You’ve likely heard how COVID-19 affected millions of household incomes, but what about debt levels? Household debt has reached extraordinary levels, but not for everyone. Its largest stronghold is on the middle-income earners – the households that lost their jobs during the pandemic and who didn’t benefit enough from CERB payments.
Here’s what happened.
The Government Assistance wasn’t Enough
The biggest problem for middle-income earners (earning $500 – $1,199 per week) was that the CERB payments weren’t enough to make up for their lost income.
What did this mean?
It had a couple of downsides.
First, middle-income earners couldn’t make ends meet. If they lost their job or even if they got it back, with the assistance the government provided employers, it wasn’t enough to fill the gap. While they tried to make ends meet, they used credit cards to supplement that income at exponential rates.
Second, middle-income earners didn’t file for insolvency. It sounds like a good problem, but it wasn’t. CERB payments couldn’t be garnished. This meant middle-income families didn’t have to worry about losing their income if they filed insolvency.
But income levels have not returned to their ‘norm’ yet, which leaves middle-income families stuck without enough income.
Debt Deferrals Backfired
Another problem was the vast amount of debt deferrals households used. A mortgage deferral is a common request even outside a pandemic. However, personal debt deferrals became a common thing during the pandemic too.
Here’s the problem.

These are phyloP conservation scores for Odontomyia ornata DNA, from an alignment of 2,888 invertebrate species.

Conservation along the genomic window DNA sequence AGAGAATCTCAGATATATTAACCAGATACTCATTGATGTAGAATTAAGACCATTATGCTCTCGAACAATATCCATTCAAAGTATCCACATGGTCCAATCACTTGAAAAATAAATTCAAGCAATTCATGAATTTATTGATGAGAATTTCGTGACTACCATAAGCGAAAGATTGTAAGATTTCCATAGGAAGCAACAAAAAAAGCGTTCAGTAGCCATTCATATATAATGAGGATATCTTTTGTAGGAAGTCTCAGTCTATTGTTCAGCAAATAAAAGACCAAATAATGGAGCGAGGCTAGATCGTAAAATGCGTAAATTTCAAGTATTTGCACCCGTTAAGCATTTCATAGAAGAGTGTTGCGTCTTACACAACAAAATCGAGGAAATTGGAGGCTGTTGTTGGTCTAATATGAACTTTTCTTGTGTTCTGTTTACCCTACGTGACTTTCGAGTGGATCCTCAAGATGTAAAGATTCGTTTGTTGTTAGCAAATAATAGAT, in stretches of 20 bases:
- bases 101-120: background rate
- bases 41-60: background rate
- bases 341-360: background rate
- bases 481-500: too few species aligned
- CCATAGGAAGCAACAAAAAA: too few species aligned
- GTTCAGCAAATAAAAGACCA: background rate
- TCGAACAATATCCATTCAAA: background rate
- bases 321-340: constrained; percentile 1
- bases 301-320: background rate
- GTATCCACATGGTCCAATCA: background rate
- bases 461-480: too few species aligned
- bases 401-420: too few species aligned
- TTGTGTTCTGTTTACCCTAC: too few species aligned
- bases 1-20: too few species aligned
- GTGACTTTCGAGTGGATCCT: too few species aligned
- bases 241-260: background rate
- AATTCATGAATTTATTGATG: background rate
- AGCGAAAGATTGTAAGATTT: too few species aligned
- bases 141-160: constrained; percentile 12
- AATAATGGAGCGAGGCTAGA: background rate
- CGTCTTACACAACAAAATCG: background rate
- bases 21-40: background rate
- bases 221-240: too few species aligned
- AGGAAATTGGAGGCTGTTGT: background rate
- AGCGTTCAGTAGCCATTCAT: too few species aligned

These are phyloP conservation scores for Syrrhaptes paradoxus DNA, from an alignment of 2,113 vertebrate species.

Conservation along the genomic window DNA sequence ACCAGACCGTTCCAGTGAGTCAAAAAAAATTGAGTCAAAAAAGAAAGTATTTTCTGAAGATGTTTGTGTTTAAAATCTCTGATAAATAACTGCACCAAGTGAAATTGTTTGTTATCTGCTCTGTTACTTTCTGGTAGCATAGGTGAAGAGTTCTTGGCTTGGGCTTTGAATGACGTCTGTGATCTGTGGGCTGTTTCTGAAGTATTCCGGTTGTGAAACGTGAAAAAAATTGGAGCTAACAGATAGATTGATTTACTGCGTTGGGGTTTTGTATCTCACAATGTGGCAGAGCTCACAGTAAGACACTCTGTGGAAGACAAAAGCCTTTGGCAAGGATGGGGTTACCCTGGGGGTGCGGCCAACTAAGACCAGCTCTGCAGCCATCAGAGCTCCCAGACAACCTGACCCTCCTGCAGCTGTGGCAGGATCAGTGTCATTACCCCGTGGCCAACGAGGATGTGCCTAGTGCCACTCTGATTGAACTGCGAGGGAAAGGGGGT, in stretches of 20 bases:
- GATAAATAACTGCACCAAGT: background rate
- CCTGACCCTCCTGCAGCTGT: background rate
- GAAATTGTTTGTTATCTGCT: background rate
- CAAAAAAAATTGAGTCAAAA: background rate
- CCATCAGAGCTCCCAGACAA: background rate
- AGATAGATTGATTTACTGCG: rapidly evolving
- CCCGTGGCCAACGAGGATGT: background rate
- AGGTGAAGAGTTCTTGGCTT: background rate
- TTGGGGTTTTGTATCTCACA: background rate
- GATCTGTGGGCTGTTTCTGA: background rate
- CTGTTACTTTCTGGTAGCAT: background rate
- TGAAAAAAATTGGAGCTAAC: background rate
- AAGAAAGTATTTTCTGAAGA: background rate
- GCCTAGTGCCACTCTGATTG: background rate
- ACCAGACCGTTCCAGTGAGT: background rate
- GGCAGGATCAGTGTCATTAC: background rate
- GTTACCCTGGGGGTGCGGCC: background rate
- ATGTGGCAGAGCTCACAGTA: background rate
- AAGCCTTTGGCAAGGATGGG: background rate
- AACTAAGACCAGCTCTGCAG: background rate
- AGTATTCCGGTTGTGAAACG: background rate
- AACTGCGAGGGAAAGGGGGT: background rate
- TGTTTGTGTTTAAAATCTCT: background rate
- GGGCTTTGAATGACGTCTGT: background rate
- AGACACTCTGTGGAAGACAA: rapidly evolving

It’s only a temporary fix. Eventually, the loan payments become due again as does the deferred interest and payments. Some lenders tack the unpaid debt onto the back of the loan, but this either lengthens the term or increases the payment amount.
What Does the Future Look Like?
Everyone wants to know, what’s next? How do you bounce back from such high levels of debt?
The key is to take it slow. You aren’t going to get out of debt in one fell swoop. It will take time, especially if you racked up more debt just trying to make ends meet.
As we work through the remainder of the pandemic, work with a credit counsellor to get your way out of debt. Insolvency isn’t the only answer. There are ways to get out, but you need a plan. Just trying to randomly pay debts and hope for the best simply won’t work.
You need a concrete plan that’s affordable and that you can follow well so you get yourself out of debt. You need to take action now.
While household debt is much higher due to the pandemic, it’s not insurmountable. Working with your creditors and creating a plan is the best way to see your way out. If you’re still looking for a job or trying to get your income back to pre-pandemic levels, have patience.
Don’t ignore your debts and/or your creditors. Stay in contact with them, let them know what’s going on, and ask how they can help.
Chances are you’ll get more help than you realized, but the bottom line is you must work your way out of the debt eventually or the interest charges will just keep accumulating.